The Kuiper Belt, the vast region at the edge of our Solar System populated by countless icy objects, is a treasure trove of scientific discoveries. The detection and characterization of Kuiper Belt Objects (KBOs), sometimes referred to as Trans-Neptunian Objects (TNOs), has led to a new understanding of the history of the Solar System. The disposition of KBOs is an indicator of gravitational currents that have shaped the Solar System and reveal a dynamic history of planetary migrations. Since the late 20th century, scientists have been eager to get a closer look at KBOs to learn more about their orbits and composition.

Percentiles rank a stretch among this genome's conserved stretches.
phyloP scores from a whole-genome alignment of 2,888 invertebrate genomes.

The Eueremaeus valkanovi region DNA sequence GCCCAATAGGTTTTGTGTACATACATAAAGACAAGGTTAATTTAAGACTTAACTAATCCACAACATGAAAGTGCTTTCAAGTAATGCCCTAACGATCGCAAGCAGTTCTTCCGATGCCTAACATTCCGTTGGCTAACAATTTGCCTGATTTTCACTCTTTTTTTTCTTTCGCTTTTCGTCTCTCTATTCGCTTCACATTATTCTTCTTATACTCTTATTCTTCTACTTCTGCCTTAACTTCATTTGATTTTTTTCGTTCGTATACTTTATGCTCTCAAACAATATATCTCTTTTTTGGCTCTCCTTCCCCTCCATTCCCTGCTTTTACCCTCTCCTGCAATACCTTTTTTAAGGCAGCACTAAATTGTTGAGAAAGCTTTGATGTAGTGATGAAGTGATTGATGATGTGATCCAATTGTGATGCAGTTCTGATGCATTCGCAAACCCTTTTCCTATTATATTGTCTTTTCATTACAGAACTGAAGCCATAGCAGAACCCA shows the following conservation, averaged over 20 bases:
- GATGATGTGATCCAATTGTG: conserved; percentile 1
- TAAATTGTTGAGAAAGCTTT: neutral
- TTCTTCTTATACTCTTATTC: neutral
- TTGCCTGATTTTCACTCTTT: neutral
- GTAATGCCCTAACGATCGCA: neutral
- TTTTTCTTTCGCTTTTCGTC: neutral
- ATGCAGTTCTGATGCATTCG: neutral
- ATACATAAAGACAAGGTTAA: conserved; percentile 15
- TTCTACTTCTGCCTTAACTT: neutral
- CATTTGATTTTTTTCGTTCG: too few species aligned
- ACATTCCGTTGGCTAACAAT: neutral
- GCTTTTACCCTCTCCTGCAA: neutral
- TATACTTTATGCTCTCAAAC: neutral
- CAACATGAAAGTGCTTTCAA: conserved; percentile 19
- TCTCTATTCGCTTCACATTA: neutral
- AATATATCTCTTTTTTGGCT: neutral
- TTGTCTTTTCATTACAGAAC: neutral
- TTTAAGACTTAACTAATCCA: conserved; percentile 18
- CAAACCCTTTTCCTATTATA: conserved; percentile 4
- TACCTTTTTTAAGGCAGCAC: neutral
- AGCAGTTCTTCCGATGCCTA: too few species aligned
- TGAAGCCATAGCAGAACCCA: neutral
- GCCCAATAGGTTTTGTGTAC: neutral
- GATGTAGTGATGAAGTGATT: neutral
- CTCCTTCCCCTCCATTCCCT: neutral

Studying bodies in the outer Solar System is one of the many objectives of the James Webb Space Telescope (JWST). Using data obtained by Webb’s Near-Infrared Spectrometer (NIRSpec), an international team of astronomers observed three dwarf planets in the Kuiper Belt: Sedna, Gonggong, and Quaoar. These observations revealed several interesting things about their respective orbits and composition, including light hydrocarbons and complex organic molecules believed to be the product of methane irradiation.Continue reading “JWST Observes the Kuiper Belt: Sedna, Gonggong, and Quaoar”